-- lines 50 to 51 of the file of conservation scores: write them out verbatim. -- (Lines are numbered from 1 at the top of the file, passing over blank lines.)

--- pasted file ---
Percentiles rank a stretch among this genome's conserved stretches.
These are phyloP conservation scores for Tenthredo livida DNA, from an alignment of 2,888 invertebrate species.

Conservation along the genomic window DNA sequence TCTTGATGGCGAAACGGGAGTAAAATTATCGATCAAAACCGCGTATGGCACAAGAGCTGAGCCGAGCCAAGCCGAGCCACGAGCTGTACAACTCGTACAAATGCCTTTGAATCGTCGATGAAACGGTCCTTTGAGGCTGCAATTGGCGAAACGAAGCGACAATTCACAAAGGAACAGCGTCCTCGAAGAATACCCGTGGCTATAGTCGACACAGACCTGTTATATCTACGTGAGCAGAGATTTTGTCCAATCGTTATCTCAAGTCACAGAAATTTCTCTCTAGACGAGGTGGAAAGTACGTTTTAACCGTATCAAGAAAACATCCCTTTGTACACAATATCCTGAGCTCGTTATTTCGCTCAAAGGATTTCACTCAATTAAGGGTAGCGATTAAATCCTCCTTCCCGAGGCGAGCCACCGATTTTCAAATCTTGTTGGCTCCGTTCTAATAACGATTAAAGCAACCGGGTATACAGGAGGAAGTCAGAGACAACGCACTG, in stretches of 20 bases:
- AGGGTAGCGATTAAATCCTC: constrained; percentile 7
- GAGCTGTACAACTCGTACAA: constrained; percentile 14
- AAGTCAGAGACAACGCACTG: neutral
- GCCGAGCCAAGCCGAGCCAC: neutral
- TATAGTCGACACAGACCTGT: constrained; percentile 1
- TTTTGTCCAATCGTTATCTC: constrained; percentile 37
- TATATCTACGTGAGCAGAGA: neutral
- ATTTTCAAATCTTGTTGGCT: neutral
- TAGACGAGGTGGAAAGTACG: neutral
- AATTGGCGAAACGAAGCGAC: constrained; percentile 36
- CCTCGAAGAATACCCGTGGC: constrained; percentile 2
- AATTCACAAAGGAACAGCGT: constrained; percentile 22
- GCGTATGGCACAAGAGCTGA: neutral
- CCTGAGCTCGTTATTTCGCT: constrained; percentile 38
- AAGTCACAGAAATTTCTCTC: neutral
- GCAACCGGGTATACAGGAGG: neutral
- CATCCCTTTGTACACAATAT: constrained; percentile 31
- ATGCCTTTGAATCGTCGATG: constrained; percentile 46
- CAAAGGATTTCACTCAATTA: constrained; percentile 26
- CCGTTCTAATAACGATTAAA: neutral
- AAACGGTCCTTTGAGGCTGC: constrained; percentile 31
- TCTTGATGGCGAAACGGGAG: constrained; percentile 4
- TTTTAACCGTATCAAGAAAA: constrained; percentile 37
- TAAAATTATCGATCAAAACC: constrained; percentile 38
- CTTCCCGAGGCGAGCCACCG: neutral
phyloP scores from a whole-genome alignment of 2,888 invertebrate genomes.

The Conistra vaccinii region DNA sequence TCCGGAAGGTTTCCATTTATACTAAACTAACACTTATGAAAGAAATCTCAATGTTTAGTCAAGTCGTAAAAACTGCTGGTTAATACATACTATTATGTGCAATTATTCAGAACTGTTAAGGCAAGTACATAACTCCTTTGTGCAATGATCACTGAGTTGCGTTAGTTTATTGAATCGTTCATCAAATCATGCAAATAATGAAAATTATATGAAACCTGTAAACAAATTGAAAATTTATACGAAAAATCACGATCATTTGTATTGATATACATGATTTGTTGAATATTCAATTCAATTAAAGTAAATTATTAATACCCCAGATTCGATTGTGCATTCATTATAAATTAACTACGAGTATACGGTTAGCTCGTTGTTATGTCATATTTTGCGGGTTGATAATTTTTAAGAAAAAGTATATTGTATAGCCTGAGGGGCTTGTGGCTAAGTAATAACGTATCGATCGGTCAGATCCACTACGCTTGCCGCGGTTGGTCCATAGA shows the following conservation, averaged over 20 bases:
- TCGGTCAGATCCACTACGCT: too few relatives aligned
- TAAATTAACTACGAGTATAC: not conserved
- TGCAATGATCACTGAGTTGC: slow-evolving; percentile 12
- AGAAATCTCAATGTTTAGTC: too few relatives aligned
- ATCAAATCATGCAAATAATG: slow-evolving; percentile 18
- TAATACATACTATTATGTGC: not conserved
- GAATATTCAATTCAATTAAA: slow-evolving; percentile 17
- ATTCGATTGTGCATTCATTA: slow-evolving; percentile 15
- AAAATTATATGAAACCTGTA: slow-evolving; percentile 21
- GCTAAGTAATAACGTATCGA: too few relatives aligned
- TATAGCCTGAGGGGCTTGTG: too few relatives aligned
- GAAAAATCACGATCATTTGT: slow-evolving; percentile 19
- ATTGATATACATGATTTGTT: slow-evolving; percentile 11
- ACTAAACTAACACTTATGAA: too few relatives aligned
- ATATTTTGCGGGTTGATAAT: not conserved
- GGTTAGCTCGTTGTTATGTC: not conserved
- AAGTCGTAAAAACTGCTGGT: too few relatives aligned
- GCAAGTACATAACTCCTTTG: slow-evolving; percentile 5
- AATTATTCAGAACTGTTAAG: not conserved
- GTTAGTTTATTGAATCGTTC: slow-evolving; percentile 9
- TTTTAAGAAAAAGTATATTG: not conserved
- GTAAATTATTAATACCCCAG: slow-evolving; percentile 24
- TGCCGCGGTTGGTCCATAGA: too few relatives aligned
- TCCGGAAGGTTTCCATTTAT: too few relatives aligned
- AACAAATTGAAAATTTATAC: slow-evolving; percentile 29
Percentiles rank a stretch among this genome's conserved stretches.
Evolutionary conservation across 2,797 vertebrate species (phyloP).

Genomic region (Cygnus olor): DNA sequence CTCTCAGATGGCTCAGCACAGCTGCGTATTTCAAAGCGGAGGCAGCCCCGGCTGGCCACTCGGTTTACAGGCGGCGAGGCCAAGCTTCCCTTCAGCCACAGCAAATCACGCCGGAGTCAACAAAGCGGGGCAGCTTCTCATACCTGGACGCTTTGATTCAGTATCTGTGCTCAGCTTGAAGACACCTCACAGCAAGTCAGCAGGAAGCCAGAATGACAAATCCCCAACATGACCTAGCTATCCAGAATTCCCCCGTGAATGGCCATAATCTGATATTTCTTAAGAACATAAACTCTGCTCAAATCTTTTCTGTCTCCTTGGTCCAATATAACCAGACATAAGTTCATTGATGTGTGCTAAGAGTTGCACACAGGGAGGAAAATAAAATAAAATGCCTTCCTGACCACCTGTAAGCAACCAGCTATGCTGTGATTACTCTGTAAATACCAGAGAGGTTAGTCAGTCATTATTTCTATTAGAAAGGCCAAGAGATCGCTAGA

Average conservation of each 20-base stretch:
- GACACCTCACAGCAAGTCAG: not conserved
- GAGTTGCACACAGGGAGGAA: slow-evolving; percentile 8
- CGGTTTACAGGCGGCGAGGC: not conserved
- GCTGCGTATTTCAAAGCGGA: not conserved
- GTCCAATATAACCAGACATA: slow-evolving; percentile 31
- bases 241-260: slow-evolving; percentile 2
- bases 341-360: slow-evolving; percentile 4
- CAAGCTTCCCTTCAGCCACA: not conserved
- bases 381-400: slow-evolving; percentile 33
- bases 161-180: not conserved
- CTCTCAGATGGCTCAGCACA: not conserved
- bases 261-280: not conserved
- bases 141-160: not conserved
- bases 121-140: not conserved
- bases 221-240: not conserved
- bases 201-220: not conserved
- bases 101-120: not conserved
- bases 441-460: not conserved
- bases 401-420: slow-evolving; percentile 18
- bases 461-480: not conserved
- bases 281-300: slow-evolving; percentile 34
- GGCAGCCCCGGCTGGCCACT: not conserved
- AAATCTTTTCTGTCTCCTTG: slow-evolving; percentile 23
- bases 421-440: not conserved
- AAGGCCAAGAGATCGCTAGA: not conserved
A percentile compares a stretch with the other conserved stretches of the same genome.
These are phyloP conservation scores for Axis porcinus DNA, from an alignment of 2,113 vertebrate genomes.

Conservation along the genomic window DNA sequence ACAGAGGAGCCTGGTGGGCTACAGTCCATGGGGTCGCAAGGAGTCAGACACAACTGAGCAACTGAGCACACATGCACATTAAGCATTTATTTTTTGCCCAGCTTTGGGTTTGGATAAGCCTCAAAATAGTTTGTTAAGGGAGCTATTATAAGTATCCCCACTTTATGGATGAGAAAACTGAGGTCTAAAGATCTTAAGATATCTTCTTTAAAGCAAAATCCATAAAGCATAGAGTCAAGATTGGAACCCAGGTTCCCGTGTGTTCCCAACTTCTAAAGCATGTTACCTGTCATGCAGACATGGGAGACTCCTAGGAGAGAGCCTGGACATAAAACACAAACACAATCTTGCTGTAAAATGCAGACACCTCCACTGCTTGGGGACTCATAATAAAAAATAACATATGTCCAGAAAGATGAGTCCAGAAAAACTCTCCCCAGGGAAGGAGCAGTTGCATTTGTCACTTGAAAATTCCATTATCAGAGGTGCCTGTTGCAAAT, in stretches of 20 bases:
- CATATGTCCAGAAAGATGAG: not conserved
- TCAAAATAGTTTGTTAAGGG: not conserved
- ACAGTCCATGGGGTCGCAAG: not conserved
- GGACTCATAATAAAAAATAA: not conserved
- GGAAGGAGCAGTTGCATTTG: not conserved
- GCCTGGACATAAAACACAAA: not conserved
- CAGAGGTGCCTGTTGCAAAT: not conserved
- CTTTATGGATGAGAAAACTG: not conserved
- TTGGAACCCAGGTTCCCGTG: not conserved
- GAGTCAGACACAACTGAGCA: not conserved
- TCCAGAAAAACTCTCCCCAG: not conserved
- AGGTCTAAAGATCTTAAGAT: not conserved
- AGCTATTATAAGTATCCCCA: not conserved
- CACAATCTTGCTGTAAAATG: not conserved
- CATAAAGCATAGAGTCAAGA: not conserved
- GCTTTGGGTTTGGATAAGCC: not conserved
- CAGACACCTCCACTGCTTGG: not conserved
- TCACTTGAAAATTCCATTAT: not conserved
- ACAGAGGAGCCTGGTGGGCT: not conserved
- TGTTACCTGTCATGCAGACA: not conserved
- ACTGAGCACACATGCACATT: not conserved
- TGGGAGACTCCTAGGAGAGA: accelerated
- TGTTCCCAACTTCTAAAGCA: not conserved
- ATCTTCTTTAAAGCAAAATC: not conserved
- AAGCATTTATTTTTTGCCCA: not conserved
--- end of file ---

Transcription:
- GTTAGTTTATTGAATCGTTC: slow-evolving; percentile 9
- TTTTAAGAAAAAGTATATTG: not conserved